How To Craft For Charity ~ Elizabeth Ruth

In the Why Do People Knit For Charity post, we considered what motivates people to craft for charity and why it’s important. Many of you asked how exactly they could get involved. Today I’m sharing some ways for you to get started.

Over the years, I have made so many things for charity including hats, scarves, and blankets.

I began by determining what I made based on my current interest, yarn stash, and time available to dedicate to crafting the pieces.

If you are open to all things, consider who you would like to make it for. Do you get warm and fuzzy when you think of donating to an animal shelter? Or how about children? Or maybe you prefer to leave a finished scarf for someone in need to find on their own?

We’ve thought about what you’d like to make and who to give to. Now let’s find out where we can give. I’ve researched charities and will list them by who will benefit below. 

Animal Charities

The Snuggles Project remains a very popular program of Hugs Society (formerly Hugs for Homeless Animals). Its popularity is worldwide. People from all around the world make Snuggles and donate them to their local animal shelters and rescues. Since its inception, we have provided more than a million Snuggles to shelter animals around the world. And that number continues to grow.

Comfort for Critters is a volunteer program that donates free handmade blankets to comfort homeless pets living in animal shelters across the US.

Women & Children Charities

The Mother Bear Project is dedicated to providing comfort and hopes to children affected by HIV/AIDS in emerging nations. By giving them a gift of love in the form of a hand-knit or crocheted bear.

Wool-Aid is a community of knitters and crocheters who create warm woolen garments for children who live in the coldest climates and have the least access to resources.

The Pink Slipper Project is an endeavor to warm the hearts and toes of women and children living in shelters for victims of domestic violence. Not only will a pair of handmade slippers help keep them warm, but remind them that they are not alone and that someone cared enough to make something special just for them. Simple kindness goes a long way in the healing process.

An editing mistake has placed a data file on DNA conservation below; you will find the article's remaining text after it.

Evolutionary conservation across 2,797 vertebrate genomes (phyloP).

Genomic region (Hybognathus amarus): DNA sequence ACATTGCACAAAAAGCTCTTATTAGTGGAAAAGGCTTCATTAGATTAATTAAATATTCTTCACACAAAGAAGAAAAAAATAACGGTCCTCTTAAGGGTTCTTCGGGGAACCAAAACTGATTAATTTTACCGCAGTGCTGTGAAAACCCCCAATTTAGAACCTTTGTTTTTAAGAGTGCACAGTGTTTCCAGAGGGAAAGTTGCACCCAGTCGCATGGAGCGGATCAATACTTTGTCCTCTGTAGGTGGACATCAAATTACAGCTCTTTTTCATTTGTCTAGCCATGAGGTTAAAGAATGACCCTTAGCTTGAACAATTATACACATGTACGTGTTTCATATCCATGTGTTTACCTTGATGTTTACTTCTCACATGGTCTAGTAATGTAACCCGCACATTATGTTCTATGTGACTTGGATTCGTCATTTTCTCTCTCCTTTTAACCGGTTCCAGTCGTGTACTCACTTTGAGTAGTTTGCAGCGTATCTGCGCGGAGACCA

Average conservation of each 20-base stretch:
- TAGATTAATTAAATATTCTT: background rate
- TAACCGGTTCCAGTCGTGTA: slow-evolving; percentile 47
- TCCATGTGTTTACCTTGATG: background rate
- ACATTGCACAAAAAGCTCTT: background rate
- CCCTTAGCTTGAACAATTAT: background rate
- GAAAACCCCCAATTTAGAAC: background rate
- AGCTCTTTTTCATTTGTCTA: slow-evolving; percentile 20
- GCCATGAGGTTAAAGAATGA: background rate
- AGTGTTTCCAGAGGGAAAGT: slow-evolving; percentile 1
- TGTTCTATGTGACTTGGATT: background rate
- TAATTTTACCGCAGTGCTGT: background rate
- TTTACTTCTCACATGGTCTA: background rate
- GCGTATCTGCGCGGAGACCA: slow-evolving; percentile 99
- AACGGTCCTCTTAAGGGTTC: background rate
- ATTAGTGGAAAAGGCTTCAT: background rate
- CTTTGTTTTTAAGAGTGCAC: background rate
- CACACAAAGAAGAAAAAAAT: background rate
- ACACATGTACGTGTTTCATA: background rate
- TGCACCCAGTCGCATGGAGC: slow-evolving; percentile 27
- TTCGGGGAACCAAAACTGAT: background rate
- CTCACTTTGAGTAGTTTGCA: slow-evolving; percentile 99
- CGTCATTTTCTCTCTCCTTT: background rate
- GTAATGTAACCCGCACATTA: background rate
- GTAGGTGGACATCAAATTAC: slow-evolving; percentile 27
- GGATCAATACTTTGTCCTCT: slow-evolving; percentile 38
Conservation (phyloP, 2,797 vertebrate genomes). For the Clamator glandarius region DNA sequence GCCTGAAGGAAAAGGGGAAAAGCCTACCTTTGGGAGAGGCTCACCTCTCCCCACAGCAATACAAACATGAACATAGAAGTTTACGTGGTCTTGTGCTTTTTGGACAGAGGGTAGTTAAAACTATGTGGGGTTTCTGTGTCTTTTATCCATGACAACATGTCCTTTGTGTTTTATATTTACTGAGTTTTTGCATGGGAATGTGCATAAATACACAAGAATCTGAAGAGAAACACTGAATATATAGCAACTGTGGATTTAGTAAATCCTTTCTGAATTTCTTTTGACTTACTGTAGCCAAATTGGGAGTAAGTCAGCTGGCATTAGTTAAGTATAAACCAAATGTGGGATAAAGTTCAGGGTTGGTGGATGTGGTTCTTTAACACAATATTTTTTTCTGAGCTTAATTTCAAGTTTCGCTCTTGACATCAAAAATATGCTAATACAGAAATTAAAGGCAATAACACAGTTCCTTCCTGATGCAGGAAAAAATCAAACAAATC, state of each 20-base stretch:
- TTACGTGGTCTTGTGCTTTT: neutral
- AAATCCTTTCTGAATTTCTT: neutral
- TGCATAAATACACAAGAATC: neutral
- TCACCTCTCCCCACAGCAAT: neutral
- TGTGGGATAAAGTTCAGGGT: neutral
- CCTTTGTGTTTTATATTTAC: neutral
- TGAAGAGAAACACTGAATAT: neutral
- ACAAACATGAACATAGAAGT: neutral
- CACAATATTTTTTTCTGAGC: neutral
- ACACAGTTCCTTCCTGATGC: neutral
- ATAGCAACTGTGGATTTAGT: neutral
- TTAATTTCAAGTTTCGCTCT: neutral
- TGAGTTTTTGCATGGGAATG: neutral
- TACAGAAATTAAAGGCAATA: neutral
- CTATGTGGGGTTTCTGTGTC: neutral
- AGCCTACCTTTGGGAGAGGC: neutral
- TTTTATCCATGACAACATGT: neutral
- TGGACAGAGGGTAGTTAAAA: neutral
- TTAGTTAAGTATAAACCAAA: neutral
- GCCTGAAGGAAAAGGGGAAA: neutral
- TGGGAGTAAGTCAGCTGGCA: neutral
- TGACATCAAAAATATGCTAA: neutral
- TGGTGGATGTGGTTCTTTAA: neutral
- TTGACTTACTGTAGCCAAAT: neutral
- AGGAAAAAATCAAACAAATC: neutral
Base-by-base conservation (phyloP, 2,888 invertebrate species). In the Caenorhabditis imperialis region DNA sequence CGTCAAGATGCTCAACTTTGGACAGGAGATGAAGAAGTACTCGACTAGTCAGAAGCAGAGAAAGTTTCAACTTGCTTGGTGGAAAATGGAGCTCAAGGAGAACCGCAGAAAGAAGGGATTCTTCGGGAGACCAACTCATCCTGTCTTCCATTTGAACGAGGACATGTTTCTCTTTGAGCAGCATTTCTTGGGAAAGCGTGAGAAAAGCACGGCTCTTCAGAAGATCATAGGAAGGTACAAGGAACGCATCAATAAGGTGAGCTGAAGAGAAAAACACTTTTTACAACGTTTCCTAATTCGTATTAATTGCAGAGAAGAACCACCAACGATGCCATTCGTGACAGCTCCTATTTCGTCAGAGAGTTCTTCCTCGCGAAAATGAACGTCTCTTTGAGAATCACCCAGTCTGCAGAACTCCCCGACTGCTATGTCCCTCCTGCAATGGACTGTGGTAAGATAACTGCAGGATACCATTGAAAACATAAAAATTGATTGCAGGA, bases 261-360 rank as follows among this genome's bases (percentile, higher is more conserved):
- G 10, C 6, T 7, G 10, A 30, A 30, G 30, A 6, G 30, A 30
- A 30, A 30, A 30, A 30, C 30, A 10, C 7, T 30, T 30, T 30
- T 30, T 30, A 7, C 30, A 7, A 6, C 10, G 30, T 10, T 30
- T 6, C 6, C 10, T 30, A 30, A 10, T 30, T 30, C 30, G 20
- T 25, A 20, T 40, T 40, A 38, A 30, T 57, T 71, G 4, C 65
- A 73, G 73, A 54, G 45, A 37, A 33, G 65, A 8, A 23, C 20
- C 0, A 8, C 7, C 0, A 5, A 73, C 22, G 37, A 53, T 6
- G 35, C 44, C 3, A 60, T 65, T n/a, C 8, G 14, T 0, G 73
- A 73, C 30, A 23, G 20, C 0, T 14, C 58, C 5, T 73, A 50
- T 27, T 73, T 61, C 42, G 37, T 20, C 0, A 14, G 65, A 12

Octopus for a Preemie is a U.K. group of people who crochet and knit little octopuses and jellyfish to comfort babies who came into the world a little earlier than expected. To the premature baby, our carefully made octopus’ tentacles feel like their mother’s umbilical cord. Comforting the baby and reducing the risk of the little one pulling the medical bits and bobs they may need and potentially cause serious problems for them.

Homeless Charities

Warm-Up America is a national non-profit that since 1992 has provided hand-knitted and crocheted blankets, clothing and accessories made by volunteers across the country and donated to people in need.

Blankets for Canada Society makes 8″ (20 cm) squares by knitting or crocheting. When 48 of these are sewn together we have a blanket 48″ X 64″. The blankets are given FREE to the organization in your area that cares for those without shelter or in need of warmth. No blanket is sent out of Canada. Blankets are kept as close to where they are made as there is a need.

Health Charities

Red Scarf is a movement bringing the community together to raise real awareness and knowledge about the positive advances in HIV/AIDS treatment and prevention. Red Scarf stands against stigma to improve the lives of those living with, affected by and at risk for HIV/AIDS in our community.

Knitted Knockers are special handmade breast prostheses for women who have undergone mastectomies or other procedures to the breast. Traditional breast prosthetics are usually expensive, heavy, sweaty and uncomfortable. They typically require special bras or camisoles with pockets and can’t be worn for weeks after surgery. Knitted Knockers, on the other hand, are soft, comfortable, beautiful and when placed in a regular bra they take the shape and feel of a real breast. Our special volunteer knitters provide these FREE to those requesting them.

Haven’t found a charity that resonates with you? Check out the Crochet Guild of America’s directory of places you can crochet for charity.

If you are so moved to make a craft for charity, leave a comment below and tell us which charity you will support.

There is nothing more rewarding than using our talents to make a difference and support a good cause

Elizabeth Ruth

This article was originally published on The Ruthless Crafter blog.





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